NewsProtecting Paradise


New canal reservoir to help preserve Indian River Lagoon, St. Lucie Estuary from harmful nutrients

Engineers can hold water to release during dry season
Posted at 7:52 AM, Nov 19, 2021
and last updated 2021-11-19 14:09:28-05

MARTIN COUNTY, Fla. — The U.S. Army Corps of Engineers hosted a ribbon-cutting ceremony Friday afternoon for its new C-44 Reservoir and Storm Water Treatment Project.

The new facility spans more than 60,000 square feet.

Engineers with the Corps said water coming from the C-44 basin can now be held and cleaned before entering the Indian River Lagoon.

The STA will remove phosphorus and nitrogen from the water and will help balance the fresh and saltwater in the lagoon and St. Lucie Estuary.

The Indian River Lagoon is home to more than 3,000 species and is considered to be the most biologically diverse system in the entire country.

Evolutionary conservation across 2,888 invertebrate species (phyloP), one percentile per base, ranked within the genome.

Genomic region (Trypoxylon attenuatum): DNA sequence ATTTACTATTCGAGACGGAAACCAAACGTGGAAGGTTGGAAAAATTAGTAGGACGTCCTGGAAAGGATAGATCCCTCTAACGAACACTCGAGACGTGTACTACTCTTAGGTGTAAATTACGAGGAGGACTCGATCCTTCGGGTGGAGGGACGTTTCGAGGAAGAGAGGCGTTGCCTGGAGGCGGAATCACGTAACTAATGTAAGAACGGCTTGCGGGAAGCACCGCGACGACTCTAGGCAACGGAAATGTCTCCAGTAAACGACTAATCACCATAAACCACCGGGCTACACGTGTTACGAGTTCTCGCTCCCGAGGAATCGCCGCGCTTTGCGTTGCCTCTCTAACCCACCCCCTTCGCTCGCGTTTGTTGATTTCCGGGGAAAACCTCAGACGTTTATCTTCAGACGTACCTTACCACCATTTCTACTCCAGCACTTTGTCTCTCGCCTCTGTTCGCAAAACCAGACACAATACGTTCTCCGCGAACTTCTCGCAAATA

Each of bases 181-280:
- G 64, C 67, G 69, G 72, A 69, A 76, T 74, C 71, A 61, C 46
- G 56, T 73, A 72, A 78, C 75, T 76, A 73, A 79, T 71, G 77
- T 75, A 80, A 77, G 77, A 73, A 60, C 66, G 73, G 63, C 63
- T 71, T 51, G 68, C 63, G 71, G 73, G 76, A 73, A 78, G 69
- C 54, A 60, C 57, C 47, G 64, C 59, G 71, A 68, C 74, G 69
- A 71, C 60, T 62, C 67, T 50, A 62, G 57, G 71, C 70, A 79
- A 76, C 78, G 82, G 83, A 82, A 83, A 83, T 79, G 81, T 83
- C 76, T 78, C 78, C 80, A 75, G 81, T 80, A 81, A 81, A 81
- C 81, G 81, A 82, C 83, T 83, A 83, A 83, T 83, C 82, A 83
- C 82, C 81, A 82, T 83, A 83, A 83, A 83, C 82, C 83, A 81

With the reservoir, engineers can also hold water to release during the dry season.

"This project will take the water from the C-44 canal and will store in this reservoir and then release it when it's necessary, but before it goes back to the C-44, it will run through a stormwater treatment area and what that does is it removes nutrients from the water," said project manager Ingrid Bon.

The new reservoir is the first of four to be completed across South Florida.

The corps is currently working on a reservoir for the C-43 canal.

"The advantage of that is that this water can be stored and released when it's needed, so it's not only about the quality of water. It's also about how much of it is being released and when," said Bon.

Below is the location of the reservoir and stormwater treatment area: